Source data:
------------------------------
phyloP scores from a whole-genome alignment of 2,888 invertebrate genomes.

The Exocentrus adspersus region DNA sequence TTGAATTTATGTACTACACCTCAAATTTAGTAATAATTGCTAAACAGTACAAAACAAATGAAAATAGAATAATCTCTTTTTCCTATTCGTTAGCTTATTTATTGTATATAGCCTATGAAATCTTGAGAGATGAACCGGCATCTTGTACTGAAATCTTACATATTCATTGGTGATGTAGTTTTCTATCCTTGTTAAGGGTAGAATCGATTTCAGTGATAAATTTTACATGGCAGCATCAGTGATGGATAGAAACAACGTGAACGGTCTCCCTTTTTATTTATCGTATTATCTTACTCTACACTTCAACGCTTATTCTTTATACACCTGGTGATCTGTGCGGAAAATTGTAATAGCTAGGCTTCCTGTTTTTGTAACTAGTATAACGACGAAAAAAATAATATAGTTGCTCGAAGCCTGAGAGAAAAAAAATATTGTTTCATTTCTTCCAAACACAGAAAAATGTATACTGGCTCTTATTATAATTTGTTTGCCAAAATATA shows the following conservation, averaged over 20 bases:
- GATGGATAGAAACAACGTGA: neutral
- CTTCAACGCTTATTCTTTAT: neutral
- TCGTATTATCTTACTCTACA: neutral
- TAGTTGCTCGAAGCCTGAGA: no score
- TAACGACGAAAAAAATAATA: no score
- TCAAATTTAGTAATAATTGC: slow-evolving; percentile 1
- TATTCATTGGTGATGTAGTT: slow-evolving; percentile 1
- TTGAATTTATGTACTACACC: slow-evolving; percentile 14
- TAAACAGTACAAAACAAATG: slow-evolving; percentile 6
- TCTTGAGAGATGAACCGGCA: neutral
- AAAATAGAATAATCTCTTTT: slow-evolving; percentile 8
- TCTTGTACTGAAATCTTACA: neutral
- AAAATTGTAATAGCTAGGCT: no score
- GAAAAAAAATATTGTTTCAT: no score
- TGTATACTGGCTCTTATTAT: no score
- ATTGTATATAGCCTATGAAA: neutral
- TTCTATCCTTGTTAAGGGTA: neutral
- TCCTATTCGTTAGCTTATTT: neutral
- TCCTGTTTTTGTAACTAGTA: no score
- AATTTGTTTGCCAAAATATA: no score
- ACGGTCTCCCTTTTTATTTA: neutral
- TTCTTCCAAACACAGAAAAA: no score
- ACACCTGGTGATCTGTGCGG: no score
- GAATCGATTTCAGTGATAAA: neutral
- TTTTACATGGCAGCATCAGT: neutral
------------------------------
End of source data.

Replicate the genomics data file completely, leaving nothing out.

phyloP scores from a whole-genome alignment of 2,888 invertebrate genomes.

The Exocentrus adspersus region DNA sequence TTGAATTTATGTACTACACCTCAAATTTAGTAATAATTGCTAAACAGTACAAAACAAATGAAAATAGAATAATCTCTTTTTCCTATTCGTTAGCTTATTTATTGTATATAGCCTATGAAATCTTGAGAGATGAACCGGCATCTTGTACTGAAATCTTACATATTCATTGGTGATGTAGTTTTCTATCCTTGTTAAGGGTAGAATCGATTTCAGTGATAAATTTTACATGGCAGCATCAGTGATGGATAGAAACAACGTGAACGGTCTCCCTTTTTATTTATCGTATTATCTTACTCTACACTTCAACGCTTATTCTTTATACACCTGGTGATCTGTGCGGAAAATTGTAATAGCTAGGCTTCCTGTTTTTGTAACTAGTATAACGACGAAAAAAATAATATAGTTGCTCGAAGCCTGAGAGAAAAAAAATATTGTTTCATTTCTTCCAAACACAGAAAAATGTATACTGGCTCTTATTATAATTTGTTTGCCAAAATATA shows the following conservation, averaged over 20 bases:
- GATGGATAGAAACAACGTGA: neutral
- CTTCAACGCTTATTCTTTAT: neutral
- TCGTATTATCTTACTCTACA: neutral
- TAGTTGCTCGAAGCCTGAGA: no score
- TAACGACGAAAAAAATAATA: no score
- TCAAATTTAGTAATAATTGC: slow-evolving; percentile 1
- TATTCATTGGTGATGTAGTT: slow-evolving; percentile 1
- TTGAATTTATGTACTACACC: slow-evolving; percentile 14
- TAAACAGTACAAAACAAATG: slow-evolving; percentile 6
- TCTTGAGAGATGAACCGGCA: neutral
- AAAATAGAATAATCTCTTTT: slow-evolving; percentile 8
- TCTTGTACTGAAATCTTACA: neutral
- AAAATTGTAATAGCTAGGCT: no score
- GAAAAAAAATATTGTTTCAT: no score
- TGTATACTGGCTCTTATTAT: no score
- ATTGTATATAGCCTATGAAA: neutral
- TTCTATCCTTGTTAAGGGTA: neutral
- TCCTATTCGTTAGCTTATTT: neutral
- TCCTGTTTTTGTAACTAGTA: no score
- AATTTGTTTGCCAAAATATA: no score
- ACGGTCTCCCTTTTTATTTA: neutral
- TTCTTCCAAACACAGAAAAA: no score
- ACACCTGGTGATCTGTGCGG: no score
- GAATCGATTTCAGTGATAAA: neutral
- TTTTACATGGCAGCATCAGT: neutral